Mira’s Prism headset uses your iPhone to deliver affordable augmented reality
Because few people are ready to part with $3,000 to try Microsoft’s HoloLens version of augmented reality, we’ve been waiting for a cheaper solution — and now it’s here, in the form of the Prism.
Developed by Los Angeles-based Mira, the device is to the HoloLens what the Samsung Gear VR is to the Oculus Rift. It’s much, much cheaper, and more lightweight and portable, but don’t expect the same kind of AR experience you’d get with the HoloLens.
And like the Gear VR, all you need to make it work is a smartphone — in this case the iPhone. I had a chance to test it out last week and it was impressive, although I had a hard time coming up with reasons I’d actually use it at this point. In addition to the headset (which is incredibly well-designed), you also get a separate controller that allows you to interact with AR games and objects.
During my demo, I played one game that allowed me to shoot aliens floating in a virtual constellation, and during another I played against another Prism user in the same room as we both controlled characters moving through a virtual maze. And if your friends don’t have a Prism headset, they can watch the game on a separate iPhone or iPad in spectator mode by using the Mira app.
The translucent quality of the AR images and limited field of view doesn’t make this a great tool for watching movies, so it remains to be seen exactly what uses developers might come up with for it.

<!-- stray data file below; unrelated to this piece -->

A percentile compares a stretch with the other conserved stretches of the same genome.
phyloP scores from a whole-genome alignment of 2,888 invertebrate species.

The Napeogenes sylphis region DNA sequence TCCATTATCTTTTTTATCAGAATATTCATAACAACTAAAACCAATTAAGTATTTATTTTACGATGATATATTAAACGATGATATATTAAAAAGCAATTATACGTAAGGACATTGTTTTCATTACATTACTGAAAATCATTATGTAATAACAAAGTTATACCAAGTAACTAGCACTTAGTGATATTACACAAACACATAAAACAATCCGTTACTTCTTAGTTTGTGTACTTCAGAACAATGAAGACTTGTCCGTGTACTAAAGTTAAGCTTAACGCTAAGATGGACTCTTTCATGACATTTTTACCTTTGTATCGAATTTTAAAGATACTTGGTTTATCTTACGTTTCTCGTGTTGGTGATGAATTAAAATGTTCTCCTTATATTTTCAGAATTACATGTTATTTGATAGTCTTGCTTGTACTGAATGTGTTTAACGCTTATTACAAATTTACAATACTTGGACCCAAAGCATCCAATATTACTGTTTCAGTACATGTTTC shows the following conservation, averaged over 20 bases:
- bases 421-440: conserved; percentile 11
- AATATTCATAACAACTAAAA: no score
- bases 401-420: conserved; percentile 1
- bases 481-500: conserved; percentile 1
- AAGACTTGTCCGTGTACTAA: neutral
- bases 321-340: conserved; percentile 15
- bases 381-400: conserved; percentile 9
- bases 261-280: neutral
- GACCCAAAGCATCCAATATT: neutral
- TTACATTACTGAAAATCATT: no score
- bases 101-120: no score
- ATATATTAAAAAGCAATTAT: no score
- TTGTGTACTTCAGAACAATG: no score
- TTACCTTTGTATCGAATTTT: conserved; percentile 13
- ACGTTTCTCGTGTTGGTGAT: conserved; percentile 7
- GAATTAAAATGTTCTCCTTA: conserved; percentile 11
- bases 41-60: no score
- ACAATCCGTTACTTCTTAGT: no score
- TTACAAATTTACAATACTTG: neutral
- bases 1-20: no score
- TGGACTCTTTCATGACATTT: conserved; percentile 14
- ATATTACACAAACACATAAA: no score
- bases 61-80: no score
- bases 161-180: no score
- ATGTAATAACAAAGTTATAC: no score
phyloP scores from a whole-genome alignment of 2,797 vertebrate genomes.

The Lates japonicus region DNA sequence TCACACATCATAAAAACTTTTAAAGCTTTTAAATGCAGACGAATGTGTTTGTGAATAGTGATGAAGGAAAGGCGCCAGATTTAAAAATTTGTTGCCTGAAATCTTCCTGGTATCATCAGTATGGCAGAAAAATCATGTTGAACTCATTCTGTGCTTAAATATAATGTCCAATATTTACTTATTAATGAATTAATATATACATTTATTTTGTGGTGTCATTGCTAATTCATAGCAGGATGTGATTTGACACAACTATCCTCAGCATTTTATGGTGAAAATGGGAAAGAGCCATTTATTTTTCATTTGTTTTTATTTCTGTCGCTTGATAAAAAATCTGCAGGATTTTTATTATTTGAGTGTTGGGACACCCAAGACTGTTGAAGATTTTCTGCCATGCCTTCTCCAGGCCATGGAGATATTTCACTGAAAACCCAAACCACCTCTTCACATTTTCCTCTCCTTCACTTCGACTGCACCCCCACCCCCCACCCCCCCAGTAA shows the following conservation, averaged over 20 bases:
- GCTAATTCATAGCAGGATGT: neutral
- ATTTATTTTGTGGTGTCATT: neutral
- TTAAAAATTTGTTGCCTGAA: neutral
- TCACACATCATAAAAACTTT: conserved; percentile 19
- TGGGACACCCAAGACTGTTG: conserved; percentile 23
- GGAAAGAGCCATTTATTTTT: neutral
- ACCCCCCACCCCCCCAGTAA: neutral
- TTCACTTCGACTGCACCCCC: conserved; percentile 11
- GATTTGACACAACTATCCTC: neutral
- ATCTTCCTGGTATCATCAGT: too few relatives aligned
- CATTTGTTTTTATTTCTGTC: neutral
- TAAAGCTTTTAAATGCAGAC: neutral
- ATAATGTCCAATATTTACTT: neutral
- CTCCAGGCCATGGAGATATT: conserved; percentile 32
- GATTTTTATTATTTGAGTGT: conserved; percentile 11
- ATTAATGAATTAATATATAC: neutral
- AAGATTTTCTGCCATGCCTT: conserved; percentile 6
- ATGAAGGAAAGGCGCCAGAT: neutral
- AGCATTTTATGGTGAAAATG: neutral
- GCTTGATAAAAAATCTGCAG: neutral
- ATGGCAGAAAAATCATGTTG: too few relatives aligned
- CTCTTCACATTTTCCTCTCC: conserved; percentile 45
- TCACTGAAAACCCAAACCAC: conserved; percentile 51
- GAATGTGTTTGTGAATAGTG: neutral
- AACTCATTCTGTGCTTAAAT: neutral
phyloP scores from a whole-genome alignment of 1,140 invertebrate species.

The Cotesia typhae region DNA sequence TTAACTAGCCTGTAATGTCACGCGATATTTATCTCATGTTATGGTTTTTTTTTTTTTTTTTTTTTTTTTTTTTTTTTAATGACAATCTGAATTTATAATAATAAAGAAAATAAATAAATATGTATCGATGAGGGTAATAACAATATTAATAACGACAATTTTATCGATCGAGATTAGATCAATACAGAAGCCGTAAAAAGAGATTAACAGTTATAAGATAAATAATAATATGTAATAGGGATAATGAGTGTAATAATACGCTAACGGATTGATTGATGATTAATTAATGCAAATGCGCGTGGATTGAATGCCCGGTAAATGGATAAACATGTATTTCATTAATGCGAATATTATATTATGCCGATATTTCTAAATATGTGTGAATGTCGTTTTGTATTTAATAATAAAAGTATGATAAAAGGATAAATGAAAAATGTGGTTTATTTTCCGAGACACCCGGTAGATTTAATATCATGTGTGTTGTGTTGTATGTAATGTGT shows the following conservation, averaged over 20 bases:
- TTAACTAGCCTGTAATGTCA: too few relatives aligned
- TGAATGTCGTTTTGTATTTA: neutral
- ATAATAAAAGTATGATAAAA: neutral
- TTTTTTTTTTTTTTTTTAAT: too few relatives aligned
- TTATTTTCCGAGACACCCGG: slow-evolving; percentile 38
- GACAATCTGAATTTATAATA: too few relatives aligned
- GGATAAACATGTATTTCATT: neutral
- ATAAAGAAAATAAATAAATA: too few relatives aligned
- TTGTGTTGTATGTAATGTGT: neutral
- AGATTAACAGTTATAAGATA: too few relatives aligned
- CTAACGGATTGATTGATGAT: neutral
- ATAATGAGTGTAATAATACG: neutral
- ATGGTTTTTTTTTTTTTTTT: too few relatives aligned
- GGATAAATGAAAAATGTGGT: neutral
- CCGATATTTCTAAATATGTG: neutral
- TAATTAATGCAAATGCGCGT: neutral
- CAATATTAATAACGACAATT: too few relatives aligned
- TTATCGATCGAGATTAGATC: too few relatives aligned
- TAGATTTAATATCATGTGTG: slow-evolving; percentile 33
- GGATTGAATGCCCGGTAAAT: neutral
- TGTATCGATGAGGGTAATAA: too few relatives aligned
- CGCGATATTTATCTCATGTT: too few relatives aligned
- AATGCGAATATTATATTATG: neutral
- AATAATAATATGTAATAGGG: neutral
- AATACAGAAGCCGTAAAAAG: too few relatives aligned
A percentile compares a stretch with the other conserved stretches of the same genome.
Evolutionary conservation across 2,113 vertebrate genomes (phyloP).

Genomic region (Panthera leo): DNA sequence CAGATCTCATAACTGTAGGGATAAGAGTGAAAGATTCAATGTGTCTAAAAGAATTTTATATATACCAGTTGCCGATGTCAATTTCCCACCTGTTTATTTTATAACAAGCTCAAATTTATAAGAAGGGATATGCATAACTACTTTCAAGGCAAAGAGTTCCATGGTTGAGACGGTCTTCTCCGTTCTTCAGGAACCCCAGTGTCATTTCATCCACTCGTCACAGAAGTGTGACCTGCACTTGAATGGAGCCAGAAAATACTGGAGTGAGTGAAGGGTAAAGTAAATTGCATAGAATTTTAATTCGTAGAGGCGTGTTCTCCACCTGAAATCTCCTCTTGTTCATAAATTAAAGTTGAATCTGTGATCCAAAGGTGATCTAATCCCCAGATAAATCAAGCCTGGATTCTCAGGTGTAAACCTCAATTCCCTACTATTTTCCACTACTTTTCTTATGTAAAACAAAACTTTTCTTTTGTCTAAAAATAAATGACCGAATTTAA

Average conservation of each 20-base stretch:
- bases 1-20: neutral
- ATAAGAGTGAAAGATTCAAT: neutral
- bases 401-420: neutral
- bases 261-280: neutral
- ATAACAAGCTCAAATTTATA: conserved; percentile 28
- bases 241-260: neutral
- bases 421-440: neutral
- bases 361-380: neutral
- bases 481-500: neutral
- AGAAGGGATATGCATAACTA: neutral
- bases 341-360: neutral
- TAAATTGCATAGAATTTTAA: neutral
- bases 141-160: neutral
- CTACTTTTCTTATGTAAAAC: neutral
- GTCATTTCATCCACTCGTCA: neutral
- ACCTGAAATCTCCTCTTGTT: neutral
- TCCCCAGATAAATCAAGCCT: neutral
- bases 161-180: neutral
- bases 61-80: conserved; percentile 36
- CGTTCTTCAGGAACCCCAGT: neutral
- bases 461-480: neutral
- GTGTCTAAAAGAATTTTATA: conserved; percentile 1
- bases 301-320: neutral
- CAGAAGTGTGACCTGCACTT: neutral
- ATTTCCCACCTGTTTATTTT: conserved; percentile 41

Another hurdle is that Disney revealed a similar, smartphone-powered AR device last week. It’s a partnership with Lenovo and it comes with a Star Wars light saber training game.
That’ll be hard to beat.
And because this is a fairly simple device in terms of cost and design, we can expect more smartphone-powered AR devices to start cropping up from other companies in the coming months.
“We founded Mira as we genuinely believe the possibilities of AR are endless and this is another great example of that,” co-founder and CEO Ben Taft said when asked about the challenge from Disney’s new AR device. “We’re particularly excited to see how Disney makes this a reality for Star Wars fans.”
Even in the face of Disney’s AR device and the coming wave of Apple ARKit-powered AR apps, the team behind the device seems confident about their chances. To that end, Mira just opened up pre-orders for the Prism (which is aimed at developers for now) for $99 and they plan to ship the device in the fall.